“All drawing from the imagination I’d consider a form of automatic drawing; if it exists, it will exist only for the first time. … I think [my images] arise from the instinctive tendency to not look for semblances or analogies. Meaning, to find all that happens in spite of me—imagination versus verisimilitude. One forever seems to be looking for a dimension not directly visible and through the technique at one’s disposal express the sensation that evokes.” — Gerard Bellaart
Keith Patchel, an American composer and musician, has died. He was 65. One of his musical legacies is the chamber opera “The Plain of Jars,” about America’s secret war in Laos. Anthony Haden Guest called it “the lineal descendant of Stravinsky’s ‘Nightingale’ and Alban Berg’s ‘Lulu’ and ‘Wozzeck.'” His “Pluto Symphony,” created for the Hayden Planetarium, was nominated for the 2015 Pulitzer Prize.
Contemporaneous, an ensemble of some two dozen musicians, started out at Bard College as the brainchild of a pair of undergrads. Now, more than a decade later, the ensemble is based in New York City and continues to thrive professionally. It will present its largest production to date on Sept. 18. Billed as The Day of Imagination, the program at the Irondale Center in Brooklyn will feature three sets over a full day, four world premieres, six hours of music, and 50 artists.
The late graphic designer, most famous for creating the I LOVE NY logo, had a strong dose of advice more than a decade ago for the propagandists among us — the marketers, advertisers, public-relations spinners and, yes, journalists — along with citizens-at-large facing an onslaught of political campaigns.
This short movie evokes the rich heritage of humankind’s creative responses to the natural environment over millennia. The creators of “water stone words” — filmmaker Ed O’Donnelly, sculptor Kenny Munro, and writer/poet Malcolm Ritchie — made the movie over a period of six days.
Scholars, poets, writers, translators, and artists to celebrate the works of Claude Pélieu and Mary Beach. Featuring Benoît Delaune, Jacques Donguy, Franca Belarsi, Matthieu Perrot, Bruno Sourdin, James Horton, Pierre Joris, Gérard-Georges Lemaire, Peggy Pacini, Pamela Beach-Plymell, Antonio Bonome, and Raphael Haudidier.
“He was the Shelley of his age and more.” —Gerard Bellaart
“As you sat In your dotage, fountain pen / Pouring futures onto the calligraphied page / With such ease, That every political pose / And every social Shift achieved scansion, / rhyming under you, the verse surgeon whose / equal vision and zeal cured disease.” — David Erdos
“Canadian-born multimedia artist and writer Clayton Patterson has lived through, and broadly documented, more of outsider culture and the evolving history of New York’s Lower East Side than anyone else of his generation. The virtually unseen archive of VHS and 8mm videos he shot there between 1986 and 2001 numbers over 2,000 tapes of astonishing diversity. … Always resolutely on the fringe, as a videographer he is best known for recording the battle between New York City police and protesters in the streets around Tompkins Square Park on the night of August 6, 1988, an event that led to multiple court appearances and appearances with Oprah and others on the talk show circuit.” — Ron Magliozzi, MoMA Curator Department of Film
“In striving for a sustained friction between the verbal and non-verbal in his practice, Gary Lee-Nova allows literature, theory, cartoon, occultism, science and music to inform and even collide in the work, but not to overtake it. And this balance is most evident when you look at his entire practice. As often as he strips down his pieces to foundational forms such as vibrating color bars, penetrating hectogons, and evolving pyramids, Lee-Nova visits with pop-culture formats like the cartoon strip, or art-historical tropes like the Dadaist riddle and the Surrealist collage. He plays with exhibition culture, as well, slyly labeling his sculpture with yet more meaning … It seems that as often as Lee-Nova is driving head-on for pure effect, he’s throwing in another dislocation.” — Sky Gooden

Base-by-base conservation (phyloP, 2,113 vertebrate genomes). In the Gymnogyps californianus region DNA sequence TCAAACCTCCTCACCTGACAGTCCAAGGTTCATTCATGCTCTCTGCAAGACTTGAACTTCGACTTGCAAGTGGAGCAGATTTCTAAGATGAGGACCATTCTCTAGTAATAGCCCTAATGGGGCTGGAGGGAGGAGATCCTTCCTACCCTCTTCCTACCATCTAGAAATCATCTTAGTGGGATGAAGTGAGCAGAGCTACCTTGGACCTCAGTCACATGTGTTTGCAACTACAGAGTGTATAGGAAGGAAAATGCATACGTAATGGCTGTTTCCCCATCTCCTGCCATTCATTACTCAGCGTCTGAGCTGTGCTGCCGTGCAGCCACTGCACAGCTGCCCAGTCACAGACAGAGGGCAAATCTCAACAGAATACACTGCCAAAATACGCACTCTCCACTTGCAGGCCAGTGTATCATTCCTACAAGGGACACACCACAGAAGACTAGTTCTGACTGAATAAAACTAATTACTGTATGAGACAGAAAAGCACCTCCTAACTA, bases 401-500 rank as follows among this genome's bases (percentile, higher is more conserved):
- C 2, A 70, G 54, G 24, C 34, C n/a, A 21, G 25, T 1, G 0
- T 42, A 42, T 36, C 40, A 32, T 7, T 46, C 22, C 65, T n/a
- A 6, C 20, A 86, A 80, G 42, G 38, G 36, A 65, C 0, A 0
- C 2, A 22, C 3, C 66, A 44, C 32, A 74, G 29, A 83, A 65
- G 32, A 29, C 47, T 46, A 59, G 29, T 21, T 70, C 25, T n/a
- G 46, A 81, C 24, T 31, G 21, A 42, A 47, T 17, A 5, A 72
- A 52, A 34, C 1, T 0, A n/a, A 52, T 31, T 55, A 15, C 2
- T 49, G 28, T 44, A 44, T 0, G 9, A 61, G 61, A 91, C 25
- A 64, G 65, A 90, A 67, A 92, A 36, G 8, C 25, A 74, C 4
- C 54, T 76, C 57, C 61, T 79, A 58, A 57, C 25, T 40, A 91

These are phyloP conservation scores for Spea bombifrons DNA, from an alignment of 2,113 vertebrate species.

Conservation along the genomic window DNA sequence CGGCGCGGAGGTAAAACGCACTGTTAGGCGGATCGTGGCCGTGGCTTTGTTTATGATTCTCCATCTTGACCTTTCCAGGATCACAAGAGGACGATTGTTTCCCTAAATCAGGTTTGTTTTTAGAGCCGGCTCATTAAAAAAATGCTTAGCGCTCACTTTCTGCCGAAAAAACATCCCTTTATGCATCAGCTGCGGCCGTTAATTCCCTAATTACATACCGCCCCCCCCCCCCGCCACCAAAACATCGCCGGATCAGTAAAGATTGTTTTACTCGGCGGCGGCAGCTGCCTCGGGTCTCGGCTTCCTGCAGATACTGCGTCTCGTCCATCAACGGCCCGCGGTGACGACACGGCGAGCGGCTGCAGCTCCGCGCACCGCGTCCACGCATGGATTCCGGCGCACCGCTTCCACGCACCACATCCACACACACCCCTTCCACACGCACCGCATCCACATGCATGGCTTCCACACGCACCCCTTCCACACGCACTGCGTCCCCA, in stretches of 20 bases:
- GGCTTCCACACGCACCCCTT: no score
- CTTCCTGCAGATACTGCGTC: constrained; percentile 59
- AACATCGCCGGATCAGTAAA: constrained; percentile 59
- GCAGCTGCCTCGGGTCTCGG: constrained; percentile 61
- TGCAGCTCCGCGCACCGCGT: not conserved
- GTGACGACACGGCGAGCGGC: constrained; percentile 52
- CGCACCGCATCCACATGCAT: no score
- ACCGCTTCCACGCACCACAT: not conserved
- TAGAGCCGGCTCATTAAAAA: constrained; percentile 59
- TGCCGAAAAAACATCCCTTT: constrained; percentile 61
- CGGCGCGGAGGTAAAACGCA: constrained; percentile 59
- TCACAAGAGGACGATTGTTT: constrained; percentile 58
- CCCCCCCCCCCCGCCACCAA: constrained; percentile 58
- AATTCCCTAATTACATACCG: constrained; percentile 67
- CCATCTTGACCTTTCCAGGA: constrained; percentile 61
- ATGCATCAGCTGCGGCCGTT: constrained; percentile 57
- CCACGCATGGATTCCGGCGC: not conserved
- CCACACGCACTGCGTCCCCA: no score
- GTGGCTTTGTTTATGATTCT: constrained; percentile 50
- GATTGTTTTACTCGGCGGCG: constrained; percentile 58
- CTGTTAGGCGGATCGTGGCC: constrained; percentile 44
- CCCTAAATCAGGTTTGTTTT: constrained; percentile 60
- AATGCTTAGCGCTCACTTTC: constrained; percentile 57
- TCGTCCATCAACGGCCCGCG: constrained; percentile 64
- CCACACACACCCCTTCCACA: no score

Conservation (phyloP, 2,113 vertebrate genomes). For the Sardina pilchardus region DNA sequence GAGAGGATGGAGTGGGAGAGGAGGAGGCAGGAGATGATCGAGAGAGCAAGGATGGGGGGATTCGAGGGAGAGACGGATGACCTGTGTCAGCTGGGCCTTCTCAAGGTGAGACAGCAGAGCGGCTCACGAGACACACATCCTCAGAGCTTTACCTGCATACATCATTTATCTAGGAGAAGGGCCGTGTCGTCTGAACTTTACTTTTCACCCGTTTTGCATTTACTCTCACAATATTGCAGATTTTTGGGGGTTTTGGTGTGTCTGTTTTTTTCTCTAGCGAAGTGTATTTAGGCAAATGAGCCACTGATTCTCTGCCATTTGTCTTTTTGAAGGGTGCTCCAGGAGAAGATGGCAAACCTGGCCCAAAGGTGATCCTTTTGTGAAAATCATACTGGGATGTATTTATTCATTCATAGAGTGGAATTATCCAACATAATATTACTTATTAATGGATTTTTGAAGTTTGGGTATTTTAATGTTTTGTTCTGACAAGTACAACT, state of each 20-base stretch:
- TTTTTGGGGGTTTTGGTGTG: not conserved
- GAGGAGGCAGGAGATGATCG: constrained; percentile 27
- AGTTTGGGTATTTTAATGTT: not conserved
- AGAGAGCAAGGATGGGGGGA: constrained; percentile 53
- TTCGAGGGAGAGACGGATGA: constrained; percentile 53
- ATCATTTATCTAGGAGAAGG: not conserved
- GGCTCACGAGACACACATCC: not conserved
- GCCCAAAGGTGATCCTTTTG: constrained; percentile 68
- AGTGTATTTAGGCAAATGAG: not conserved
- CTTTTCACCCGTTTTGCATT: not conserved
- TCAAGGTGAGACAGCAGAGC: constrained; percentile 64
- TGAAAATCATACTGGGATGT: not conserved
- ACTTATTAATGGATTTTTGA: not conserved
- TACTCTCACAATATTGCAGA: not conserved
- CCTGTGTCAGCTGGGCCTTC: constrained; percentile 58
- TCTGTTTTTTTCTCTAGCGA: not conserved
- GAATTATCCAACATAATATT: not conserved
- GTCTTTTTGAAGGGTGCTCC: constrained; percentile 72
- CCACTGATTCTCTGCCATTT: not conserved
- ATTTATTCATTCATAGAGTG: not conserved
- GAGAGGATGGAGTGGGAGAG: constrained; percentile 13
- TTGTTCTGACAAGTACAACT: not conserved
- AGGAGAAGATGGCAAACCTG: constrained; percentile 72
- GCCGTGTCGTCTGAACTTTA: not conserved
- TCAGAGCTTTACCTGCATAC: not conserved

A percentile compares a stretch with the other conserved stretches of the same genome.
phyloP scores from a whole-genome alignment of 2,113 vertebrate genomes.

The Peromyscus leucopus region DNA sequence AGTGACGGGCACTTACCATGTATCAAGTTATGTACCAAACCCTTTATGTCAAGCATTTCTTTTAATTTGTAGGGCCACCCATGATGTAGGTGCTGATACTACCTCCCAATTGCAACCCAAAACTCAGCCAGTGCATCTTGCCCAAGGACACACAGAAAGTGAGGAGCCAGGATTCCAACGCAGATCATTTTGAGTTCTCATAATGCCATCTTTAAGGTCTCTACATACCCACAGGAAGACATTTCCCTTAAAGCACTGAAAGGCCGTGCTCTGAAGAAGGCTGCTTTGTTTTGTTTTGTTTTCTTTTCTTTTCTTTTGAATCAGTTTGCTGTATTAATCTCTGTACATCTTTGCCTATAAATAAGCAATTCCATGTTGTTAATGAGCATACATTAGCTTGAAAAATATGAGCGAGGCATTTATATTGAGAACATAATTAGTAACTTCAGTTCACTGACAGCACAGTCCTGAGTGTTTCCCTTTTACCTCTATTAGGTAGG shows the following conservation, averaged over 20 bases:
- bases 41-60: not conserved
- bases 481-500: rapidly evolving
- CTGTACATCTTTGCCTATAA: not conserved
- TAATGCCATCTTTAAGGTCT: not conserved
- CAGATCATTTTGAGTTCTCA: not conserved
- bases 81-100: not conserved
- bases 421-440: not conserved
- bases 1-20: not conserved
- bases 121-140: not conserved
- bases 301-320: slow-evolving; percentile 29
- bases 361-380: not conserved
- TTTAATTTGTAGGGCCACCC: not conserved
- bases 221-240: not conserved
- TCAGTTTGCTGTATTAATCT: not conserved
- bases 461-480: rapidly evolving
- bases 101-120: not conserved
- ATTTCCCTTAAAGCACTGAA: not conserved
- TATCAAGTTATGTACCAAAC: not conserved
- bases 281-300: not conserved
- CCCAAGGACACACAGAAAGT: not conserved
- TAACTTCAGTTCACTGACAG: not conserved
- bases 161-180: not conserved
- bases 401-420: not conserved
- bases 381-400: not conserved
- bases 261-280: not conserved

The books have become a worry.
They’ll live long beyond my need for them.
Looking at them this last evening,
The pages I chase, filled with fear,
Their words redacted by death
As colorful lines in time blacken
And I grow blind to the visions
That each volume contains with each year.
I would have to do nothing but read
Which I still can’t properly do at this moment . . .
— David Erdos
The Broad Museum in Los Angeles re-opens on May 26. It will include an “in-depth installation” of works by Jean-Michel Basquiat, Roy Lichtenstein, Kara Walker, Andy Warhol, Christopher Wool, and others. Have a look at some of the Basqiats that will be on view. Totally punk. Well totally punk in its time. Now it’s historical. But it looks in pixel reproduction as fresh as ever.
It was a getaway / from the concrete city. / No bears alas / no porcupines alas / no mosquitos / no lyme-tick bites / one little fruit tree / knocked down by the wind / now gone alas / bears liked its berries / no deer alas
except one on the road / and there I was / alone alas. — jh
Have you ever seen a more revealing photo of Brion Gysin than the one on the cover of “His Name Was Master: Texts; Interviews”? It shows a profound sense of dislocation, something Gysin often talked about but rarely showed in his demeanor—which was characteristically grand and worldly and often laced with humor. This sprawling book by Genesis Breyer P-Orridge with Peter Christoferson and Jon Savage offers Gysin in talking mode. It is Gysin uncut. Having already been comprehensively reviewed in The Brooklyn Rail, it needs no review from me. More interesting than anything I might have to say is Gysin’s account of his brief, teenage involvement with the Surrealists. The disappointment, not to say trauma, of that experience was a harbinger of later ones.